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PODCAST: Airbus A220 Chief Engineer Explains How Cabin Air is Cleaner Than You Think

Jean-François Parent is the Head of Engineering and Chief Engineer of the A220 at Airbus Canada Limited Partnership, in Mirabel, Canada. Photo: Airbus

On this episode of the Global Connected Aircraft Podcast, we caught up with Jean-François Parent, head of engineering and chief engineer for the Airbus Canada Limited Partnership’s A220 program.

The chief engineer explains how the A220 and all Airbus airliners are designed to prevent air contamination under normal operating conditions. When at cruising altitudes, the cabin air is a mix of fresh air drawn from the outside of the aircraft and passed through High-Efficiency-Particulate Arrestors (HEPA) filters designed to remove particles in the air down to the size of microscopic bacteria and virus clusters.

The air that is supplied to aircraft lavatories and cargo compartment is evacuated overboard, preventing any return of contaminated air in the cabin. The forward and aft cabin air is distributed from the top of the cabin through airflow channels integral to the passenger baggage overhead bins. It is extracted at floor level. There is no flow forward or rearward along the cabin.

As airline passengers begin to slowly get back on aircraft, this discussion can help explain how a modern airplane keeps their cabin air clean and refreshed.

New and innovative technologies featured on the A220 are also discussed in this episode.

Airbus recently opened its first A220 final assembly line at its Mobile Alabama production site, the second assembly site for the A220 in addition to its program headquarters in Mirabel, Canada.

Have suggestions or topics we should focus on in the next episode? Email the host, Woodrow Bellamy at wbellamy@accessintel.com, or drop him a line on Twitter @WbellamyIIIAC.

Listen to this episode below, or check it out on iTunes or Google Play If you like the show, subscribe on your favorite podcast app to get new episodes as soon as they're released.

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  • Thomas Nolte

    This being the case stop with masks then. Besides wearing a mask to stop a virus is like putting up a chain link fence to stop a mosquito.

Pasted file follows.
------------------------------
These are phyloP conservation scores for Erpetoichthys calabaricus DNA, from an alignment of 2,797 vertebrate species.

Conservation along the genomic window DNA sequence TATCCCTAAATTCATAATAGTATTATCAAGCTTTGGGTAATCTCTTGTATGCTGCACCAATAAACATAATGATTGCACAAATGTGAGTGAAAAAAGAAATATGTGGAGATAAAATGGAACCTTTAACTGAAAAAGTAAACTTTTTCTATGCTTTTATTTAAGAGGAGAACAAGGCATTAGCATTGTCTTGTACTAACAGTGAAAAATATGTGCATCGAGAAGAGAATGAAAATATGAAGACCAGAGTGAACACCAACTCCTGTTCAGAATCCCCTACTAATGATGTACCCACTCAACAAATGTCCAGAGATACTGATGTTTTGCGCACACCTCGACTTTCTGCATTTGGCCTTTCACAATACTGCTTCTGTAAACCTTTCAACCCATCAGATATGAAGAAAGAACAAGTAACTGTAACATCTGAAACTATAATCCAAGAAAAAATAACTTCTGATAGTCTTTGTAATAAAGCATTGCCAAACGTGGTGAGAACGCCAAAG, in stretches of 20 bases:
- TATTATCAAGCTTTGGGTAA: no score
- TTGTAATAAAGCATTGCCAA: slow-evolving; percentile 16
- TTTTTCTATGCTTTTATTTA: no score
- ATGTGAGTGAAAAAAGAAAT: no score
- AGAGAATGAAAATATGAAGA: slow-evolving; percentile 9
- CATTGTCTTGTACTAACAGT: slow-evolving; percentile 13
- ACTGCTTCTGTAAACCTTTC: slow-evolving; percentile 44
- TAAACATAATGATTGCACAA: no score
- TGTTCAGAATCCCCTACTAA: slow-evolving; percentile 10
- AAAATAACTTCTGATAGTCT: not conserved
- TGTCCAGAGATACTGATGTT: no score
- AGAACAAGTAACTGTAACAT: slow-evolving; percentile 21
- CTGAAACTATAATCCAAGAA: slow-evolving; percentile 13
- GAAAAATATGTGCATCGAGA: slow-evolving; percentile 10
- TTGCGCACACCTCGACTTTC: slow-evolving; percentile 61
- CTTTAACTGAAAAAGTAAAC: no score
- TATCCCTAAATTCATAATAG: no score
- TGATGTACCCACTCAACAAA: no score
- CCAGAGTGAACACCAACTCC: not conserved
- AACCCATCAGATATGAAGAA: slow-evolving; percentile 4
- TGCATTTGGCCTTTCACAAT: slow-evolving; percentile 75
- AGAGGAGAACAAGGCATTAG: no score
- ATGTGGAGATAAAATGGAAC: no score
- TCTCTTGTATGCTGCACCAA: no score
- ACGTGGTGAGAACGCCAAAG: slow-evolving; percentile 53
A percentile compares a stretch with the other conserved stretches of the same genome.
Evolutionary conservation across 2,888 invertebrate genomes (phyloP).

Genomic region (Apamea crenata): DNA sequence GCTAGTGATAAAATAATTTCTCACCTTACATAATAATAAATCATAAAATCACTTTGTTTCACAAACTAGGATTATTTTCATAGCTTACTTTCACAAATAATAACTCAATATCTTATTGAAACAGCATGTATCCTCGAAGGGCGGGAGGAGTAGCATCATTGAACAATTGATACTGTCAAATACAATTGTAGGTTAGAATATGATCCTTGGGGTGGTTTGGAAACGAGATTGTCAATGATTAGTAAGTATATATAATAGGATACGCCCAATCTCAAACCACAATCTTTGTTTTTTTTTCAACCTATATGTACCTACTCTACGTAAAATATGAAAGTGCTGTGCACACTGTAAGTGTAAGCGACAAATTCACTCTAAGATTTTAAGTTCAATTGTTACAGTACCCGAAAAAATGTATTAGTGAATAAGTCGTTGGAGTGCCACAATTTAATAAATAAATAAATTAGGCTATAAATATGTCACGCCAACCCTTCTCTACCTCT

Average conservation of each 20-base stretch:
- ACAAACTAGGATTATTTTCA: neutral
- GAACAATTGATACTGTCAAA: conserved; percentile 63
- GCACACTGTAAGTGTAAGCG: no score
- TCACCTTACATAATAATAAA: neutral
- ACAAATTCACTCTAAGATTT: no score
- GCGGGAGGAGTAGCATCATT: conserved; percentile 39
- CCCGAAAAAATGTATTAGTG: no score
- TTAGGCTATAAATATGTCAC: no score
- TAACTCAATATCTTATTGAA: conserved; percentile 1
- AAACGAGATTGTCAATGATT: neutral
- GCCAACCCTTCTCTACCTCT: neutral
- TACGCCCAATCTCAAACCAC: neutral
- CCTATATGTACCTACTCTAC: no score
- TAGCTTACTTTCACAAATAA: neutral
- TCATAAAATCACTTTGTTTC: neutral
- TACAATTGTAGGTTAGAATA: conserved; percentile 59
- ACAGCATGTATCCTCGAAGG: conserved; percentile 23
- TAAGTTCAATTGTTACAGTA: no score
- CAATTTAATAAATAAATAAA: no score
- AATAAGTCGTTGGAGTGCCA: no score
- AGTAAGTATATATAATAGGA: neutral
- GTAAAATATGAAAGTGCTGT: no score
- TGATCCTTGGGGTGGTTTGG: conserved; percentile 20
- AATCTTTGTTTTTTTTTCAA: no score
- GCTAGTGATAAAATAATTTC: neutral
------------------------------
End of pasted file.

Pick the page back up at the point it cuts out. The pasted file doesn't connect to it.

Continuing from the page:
• Patric Barry

    Oh, give me a break. Does this Airbus man really expect us to believe this garbage.
    Straight talk : the cabin air comes from bleed air on the engines. The more bleed air that is taken for the cabin, the more horsepower that is lost so, by design, on every rotation of air just 1/3rd is replaced.
    He goes through this claptrap of vents at the top and vents in the floor and toilets etc, which is true, but the cabin air is only partially replaced on every rotation and viruses and bacteria get circulated throughout the cabin.
    The filters are NOT capable of removing a virus. That is a literal impossibility. Besides, they are changed every thirty days, not after every flight, if a virus was caught in a filter it would still be capable of infection for a time.
    The airline joke that if someone in first class sneezes that everyone in economy catches a cold is actually true.
    A imagine that this is designed to lull a typical passenger into believing that travel on a Scarebus is safe from Covad19, versus Boeing, perhaps? But I really object to the plain untruth of this article. It is just false. Any aircraft engineer knows this.

    • wbellamy

      Hi Patric, thanks for the feedback on this, we would be open to having you or another engineer come on and discuss if you’d like, this is one of the very reasons I do the podcast, to drive this type of debate. – Woodrow